you issue the command exit. Useful for debugging;


  _  sudo allows users to perform some of root's tasks (e.g.  formatting

     and mounting disks; RMP);


  _  uname -a gives you info about your system;


  _  The following commands often come in handy: bc, cal, chsh, cmp,

     cut, fmt, head, hexdump, nl, passwd, printf, sort, split, strings,

     tac, tail, tee, touch, uniq, w, wall, wc, whereis, write, xargs,

     znew. RMP.




  9.6.  Common Extensions and Related Programs



  You may come across scores of file extensions. Excluding the more

  exotic ones (i.e. fonts, etc.), here's a list of who's what:



  _  1 ... 8: man pages. In the unlikely case you don't yet have it, get



  _  arj: archive made with arj.


  _  dvi: output file produced by TeX (see below). xdvi to visualise it;

     dvips to turn it into a PostScript .ps file.


  _  gz: archive made with gzip.


  _  info: info file (sort of alternative to man pages). Get info.


  _  lsm: Linux Software Map file. It's a plain ASCII file containing

     the description of a package.


  _  ps: PostScript file. To visualise or print it get gs and,

     optionally, ghostview or gv.


  _  rpm: Red Hat package. You can install it on any system using the

     package manager rpm.


  _  taz, tar.Z: archive made with tar and compressed with compress.


  _  tgz, tar.gz: archive made with tar and compressed with gzip.


  _  tex: text file to submit to TeX, a powerful typesetting system.

     Get the package tex, available in many distributions; but beware of

     NTeX, which has corrupted fonts and is included in some Slackware



  _  texi: texinfo file, can produce both TeX and info files (cp.

     info). Get texinfo.


  _  xbm, xpm, xwd: graphic file. Get xpaint.


  _  Z: archive made with compress.




  9.7.  Converting Files



  If you need to exchange text files between DOS/Win and Linux, beware

  of the ``end of line'' problem. Under DOS, each line of text ends with

  CR/LF, while under Linux with LF. If you try to edit a DOS text file

  under Linux, each line will likely end with a strange--looking `M'

  character; a Linux text file under DOS will appear as a kilometric

  single line with no paragraphs. There are a couple of tools, dos2unix

  and unix2dos, to convert the files.


  If your files contain accented characters, make sure they are made

  under Windows (with Write or Notepad, say) and not under plain DOS;

  otherwise, all accented characters will be screwed up.


  To convert Word or WordPerfect files to plain text, the matter is a

  bit trickier but possible. You'll need one of the tools that can be

  found on the CTAN sites; one is   <> .  Get the

  package word2x from the directory /pub/tex/tools/', or try one the

  packages available in directory /pub/tex/support/. I've only tried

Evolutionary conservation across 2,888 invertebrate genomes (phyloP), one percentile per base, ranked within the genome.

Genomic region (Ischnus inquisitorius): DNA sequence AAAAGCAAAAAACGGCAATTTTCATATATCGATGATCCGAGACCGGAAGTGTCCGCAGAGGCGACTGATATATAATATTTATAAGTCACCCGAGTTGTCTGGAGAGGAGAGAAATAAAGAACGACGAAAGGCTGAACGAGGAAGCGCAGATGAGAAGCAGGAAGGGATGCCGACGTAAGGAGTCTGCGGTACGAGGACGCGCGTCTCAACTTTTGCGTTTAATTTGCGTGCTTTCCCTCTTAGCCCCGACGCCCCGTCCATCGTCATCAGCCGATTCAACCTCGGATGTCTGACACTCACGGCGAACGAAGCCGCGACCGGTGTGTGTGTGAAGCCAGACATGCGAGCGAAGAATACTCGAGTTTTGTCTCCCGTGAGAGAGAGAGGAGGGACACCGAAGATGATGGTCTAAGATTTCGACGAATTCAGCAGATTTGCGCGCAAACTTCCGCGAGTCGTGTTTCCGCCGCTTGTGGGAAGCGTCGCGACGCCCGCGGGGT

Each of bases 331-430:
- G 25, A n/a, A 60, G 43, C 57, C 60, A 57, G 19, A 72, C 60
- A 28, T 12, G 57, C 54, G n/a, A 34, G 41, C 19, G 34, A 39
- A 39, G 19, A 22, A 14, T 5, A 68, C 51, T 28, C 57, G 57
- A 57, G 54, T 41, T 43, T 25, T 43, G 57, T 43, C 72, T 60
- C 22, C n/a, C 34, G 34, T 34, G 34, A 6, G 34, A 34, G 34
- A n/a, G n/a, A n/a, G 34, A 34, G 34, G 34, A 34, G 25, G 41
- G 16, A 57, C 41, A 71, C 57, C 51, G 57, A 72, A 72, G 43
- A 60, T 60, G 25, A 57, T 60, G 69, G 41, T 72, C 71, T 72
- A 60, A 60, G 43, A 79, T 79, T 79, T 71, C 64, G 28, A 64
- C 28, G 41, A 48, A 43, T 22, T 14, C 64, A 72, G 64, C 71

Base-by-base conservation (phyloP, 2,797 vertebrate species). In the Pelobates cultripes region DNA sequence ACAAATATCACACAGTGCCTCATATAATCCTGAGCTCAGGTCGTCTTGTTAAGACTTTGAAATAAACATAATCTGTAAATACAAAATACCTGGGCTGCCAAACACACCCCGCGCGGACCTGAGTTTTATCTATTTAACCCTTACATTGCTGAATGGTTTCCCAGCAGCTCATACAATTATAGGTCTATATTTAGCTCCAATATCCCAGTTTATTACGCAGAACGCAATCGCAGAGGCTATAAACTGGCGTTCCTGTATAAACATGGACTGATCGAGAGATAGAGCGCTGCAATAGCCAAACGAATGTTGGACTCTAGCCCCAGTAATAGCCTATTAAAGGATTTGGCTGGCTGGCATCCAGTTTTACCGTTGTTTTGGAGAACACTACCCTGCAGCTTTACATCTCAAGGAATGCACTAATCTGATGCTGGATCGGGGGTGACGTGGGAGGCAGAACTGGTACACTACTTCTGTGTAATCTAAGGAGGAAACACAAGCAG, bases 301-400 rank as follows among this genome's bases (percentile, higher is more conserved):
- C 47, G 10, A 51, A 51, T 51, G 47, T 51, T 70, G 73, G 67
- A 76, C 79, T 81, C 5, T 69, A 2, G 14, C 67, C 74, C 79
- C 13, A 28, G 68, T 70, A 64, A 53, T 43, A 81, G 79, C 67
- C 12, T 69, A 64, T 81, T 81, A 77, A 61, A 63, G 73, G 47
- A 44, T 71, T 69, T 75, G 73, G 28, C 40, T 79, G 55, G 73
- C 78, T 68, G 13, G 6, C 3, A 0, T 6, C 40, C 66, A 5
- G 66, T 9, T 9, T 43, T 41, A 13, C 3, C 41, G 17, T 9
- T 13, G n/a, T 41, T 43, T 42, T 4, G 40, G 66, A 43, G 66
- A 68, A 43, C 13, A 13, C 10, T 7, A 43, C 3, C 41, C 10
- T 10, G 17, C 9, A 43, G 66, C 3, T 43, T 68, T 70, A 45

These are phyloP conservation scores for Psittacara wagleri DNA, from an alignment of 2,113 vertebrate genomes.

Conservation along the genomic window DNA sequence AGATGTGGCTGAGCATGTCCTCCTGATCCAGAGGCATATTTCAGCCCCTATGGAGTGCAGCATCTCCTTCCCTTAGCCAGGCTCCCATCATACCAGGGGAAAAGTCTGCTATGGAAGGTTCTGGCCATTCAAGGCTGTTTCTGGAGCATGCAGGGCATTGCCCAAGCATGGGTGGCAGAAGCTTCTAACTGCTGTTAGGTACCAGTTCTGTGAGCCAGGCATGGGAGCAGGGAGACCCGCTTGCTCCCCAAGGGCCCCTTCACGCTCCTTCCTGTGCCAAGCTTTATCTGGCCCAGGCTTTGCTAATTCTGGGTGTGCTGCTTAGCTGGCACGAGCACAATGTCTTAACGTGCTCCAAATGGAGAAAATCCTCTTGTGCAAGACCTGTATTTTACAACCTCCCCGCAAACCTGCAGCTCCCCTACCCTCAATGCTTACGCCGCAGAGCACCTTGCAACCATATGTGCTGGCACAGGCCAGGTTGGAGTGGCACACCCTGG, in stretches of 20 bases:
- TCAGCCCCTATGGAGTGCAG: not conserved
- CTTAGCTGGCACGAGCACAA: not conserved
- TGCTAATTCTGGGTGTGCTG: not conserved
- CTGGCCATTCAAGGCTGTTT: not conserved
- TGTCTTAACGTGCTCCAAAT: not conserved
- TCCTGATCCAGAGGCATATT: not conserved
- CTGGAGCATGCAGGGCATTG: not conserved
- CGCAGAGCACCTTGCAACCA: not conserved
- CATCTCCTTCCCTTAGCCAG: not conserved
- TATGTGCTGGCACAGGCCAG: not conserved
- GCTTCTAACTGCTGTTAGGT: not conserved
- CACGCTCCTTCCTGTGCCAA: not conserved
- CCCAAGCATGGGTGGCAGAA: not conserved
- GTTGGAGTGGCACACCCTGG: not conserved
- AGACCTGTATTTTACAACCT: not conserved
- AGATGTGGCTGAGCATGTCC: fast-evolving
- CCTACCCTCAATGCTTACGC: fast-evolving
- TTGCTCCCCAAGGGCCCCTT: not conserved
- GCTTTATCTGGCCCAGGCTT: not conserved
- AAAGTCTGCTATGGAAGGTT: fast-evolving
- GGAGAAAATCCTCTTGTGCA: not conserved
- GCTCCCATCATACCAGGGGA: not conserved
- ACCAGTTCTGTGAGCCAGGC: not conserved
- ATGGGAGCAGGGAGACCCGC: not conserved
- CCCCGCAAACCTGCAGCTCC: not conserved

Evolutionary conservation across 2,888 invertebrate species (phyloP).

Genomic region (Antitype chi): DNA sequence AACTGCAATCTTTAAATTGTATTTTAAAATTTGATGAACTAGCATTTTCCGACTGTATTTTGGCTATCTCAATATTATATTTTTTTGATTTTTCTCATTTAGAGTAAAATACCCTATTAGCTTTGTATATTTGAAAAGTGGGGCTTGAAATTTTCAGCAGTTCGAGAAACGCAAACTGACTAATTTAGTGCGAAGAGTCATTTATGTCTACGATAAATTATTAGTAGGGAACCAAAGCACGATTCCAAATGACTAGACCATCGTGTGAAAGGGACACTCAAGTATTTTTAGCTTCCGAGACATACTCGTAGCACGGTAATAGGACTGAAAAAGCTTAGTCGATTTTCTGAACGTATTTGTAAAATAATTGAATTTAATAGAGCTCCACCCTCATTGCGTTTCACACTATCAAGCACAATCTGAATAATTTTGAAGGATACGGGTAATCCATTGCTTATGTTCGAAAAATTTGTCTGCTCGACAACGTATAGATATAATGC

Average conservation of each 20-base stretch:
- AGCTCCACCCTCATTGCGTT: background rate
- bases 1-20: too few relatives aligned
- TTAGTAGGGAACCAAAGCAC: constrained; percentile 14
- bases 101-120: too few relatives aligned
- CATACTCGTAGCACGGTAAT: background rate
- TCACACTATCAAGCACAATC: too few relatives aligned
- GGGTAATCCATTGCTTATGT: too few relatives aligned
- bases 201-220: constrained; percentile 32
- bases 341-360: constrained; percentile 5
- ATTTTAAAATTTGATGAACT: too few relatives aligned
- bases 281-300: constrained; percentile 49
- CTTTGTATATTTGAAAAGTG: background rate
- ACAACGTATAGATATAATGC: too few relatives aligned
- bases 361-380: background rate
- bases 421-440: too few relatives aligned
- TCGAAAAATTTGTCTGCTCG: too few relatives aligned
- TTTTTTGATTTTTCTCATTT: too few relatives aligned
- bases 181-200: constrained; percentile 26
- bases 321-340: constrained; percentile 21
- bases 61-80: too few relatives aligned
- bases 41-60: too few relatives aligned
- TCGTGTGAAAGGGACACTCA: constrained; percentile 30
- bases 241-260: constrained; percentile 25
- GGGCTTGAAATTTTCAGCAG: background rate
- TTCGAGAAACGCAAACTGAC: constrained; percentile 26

word2x, and works quite well.




  10.  The End, for Now



  Congratulations! You have now grasped a little bit of UNIX and are

  ready to start working. Remember that your knowledge of the system is

  still limited, and that you are expected to do more practice with

  Linux to use it comfortably. But if all you had to do was get a bunch

  of applications and start working with them, what I included here is



  I'm sure you'll enjoy using Linux and will keep learning more about

  it---everybody does. I bet, too, that you'll never go back to DOS/Win!

  I hope I made myself understood and did a good service to my 3 or 4





  10.1.  Copyright



  Unless otherwise stated, Linux HOWTO documents are copyrighted by

  their respective authors. Linux HOWTO documents may be reproduced and

  distributed in whole or in part, in any medium physical or electronic,

  as long as this copyright notice is retained on all copies. Commercial

  redistribution is allowed and encouraged; however, the author would

  like to be notified of any such distributions.


  All translations, derivative works, or aggregate works incorporating

  any Linux HOWTO documents must be covered under this copyright notice.

  That is, you may not produce a derivative work from a HOWTO and impose

  additional restrictions on its distribution. Exceptions to these rules

  may be granted under certain conditions; please contact the Linux

  HOWTO coordinator at the address given below.


  In short, we wish to promote dissemination of this information through

  as many channels as possible. However, we do wish to retain copyright

  on the HOWTO documents, and would like to be notified of any plans to

  redistribute the HOWTOs.


  If you have questions, please contact Tim Bynum, the Linux HOWTO

  coordinator, at via email.




  10.2.  Disclaimer



  ``From DOS to Linux HOWTO'' was written by Guido Gonzato,  Many thanks to Matt Welsh, the author of

  ``Linux Installation and Getting Started'', to Ian Jackson, the author

  of ``Linux frequently asked questions with answers'', to Giuseppe

  Zanetti, the author of ``Linux'', to all the folks who emailed me

  suggestions, and especially to Linus Torvalds and GNU who gave us



  This document is provided ``as is''. I put great effort into writing

  it as accurately as I could, but you use the information contained in

  it at your own risk. In no event shall I be liable for any damages

  resulting from the use of this work.


  Feedback is welcome. For any requests, suggestions, flames, etc., feel

  free to contact me.


  Enjoy Linux and life,


  Guido   =8-)